Michael Finnegan writes for the LA Times:
With her White House prospects in jeopardy, Hillary Rodham Clinton has shifted from one tactic to another in trying to overtake rival Barack Obama.
She tried TV ads saying he ducked debates. She accused him of plagiarism. She disparaged his huge crowds. She called his attacks on her shameful and dishonest. On Sunday, Clinton turned to ridicule.
"Now I can stand up here and say: Let's just get everybody together, let's get unified, the sky will open, the light will come down, celestial choirs will be singing, and everyone will know we should do the right thing, and the world will be perfect," Clinton told supporters here at Rhode Island College.
"Maybe I just lived a little long. But I have no illusions about how hard this is going to be," Clinton continued. "You are not going to wave a magic wand and have the special interests disappear."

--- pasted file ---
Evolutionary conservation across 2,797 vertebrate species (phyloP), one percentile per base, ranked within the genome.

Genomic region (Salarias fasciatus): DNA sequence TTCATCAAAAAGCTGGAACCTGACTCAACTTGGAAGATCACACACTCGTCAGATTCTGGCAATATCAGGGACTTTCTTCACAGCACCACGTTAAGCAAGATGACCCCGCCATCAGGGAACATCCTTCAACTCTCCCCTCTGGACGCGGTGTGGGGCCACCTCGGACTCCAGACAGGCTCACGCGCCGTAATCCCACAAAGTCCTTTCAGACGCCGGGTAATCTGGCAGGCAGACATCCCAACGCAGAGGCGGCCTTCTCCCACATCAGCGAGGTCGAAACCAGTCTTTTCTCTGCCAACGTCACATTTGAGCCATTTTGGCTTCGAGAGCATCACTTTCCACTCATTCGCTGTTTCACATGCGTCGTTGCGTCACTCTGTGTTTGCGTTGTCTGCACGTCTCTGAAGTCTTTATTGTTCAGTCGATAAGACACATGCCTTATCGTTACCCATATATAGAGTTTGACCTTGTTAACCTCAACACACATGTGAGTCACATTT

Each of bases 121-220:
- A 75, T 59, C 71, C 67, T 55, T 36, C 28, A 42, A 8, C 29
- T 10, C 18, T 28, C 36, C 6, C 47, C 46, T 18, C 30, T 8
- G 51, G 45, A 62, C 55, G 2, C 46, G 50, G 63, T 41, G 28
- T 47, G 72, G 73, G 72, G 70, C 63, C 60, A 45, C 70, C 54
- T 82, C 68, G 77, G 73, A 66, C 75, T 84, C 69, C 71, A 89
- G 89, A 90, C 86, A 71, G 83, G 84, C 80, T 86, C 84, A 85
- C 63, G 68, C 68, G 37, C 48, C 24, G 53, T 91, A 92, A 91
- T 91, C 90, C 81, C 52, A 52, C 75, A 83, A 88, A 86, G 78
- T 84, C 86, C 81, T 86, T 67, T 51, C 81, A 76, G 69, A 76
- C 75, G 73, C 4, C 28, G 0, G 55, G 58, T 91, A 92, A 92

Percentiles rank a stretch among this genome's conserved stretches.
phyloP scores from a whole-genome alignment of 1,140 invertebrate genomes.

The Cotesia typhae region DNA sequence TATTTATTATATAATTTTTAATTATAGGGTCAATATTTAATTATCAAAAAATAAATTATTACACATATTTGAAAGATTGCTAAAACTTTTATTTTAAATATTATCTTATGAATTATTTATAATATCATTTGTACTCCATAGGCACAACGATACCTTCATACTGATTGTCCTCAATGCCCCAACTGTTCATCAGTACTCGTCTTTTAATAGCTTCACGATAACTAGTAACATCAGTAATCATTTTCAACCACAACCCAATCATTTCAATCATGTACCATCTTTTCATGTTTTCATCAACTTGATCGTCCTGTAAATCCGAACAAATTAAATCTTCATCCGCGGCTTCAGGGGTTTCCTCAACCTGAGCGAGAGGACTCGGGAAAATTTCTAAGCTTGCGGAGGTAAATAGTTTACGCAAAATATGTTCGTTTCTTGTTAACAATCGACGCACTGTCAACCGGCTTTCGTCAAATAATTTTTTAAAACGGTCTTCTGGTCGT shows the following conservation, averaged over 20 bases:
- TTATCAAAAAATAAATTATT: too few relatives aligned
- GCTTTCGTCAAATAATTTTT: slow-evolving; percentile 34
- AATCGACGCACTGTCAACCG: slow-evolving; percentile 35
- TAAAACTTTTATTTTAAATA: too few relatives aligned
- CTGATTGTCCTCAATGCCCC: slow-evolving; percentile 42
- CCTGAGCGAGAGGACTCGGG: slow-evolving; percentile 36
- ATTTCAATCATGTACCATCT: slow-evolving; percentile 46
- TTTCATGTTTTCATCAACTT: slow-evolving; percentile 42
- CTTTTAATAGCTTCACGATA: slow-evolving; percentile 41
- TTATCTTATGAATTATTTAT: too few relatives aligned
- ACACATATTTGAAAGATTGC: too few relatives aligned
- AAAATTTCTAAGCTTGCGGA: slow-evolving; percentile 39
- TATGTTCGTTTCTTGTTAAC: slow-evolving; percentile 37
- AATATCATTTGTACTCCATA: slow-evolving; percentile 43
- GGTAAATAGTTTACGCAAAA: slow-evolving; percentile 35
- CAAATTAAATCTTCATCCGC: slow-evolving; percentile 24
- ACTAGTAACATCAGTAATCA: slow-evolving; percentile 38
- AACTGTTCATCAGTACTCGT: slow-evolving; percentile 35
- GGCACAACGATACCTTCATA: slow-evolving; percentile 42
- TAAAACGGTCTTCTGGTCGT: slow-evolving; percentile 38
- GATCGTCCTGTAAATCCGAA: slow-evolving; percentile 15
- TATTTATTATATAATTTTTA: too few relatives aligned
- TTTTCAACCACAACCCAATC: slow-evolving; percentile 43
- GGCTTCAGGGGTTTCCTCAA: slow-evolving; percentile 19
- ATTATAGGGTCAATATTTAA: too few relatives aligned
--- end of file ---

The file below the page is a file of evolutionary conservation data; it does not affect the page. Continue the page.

Clinton's string of tactical adjustments comes amid Obama's 11-contest winning streak, which has given him the lead in delegates to the party's national convention.
"Most baffling is the inconsistency -- literally the three or four or five approaches we've seen, all within one week," said Roy Behr, a California Democratic strategist not involved in the race. "This is commonly what happens to campaigns when things are not going well."
By contrast, Obama finds himself in the enviable position of sticking with a strategy that has worked well: giving high-minded speeches to large, adoring crowds, including more than 10,000 Sunday in Toledo, Ohio, and delivering the occasional pinprick to Clinton.
The desperation becomes more and more evident with each passing day.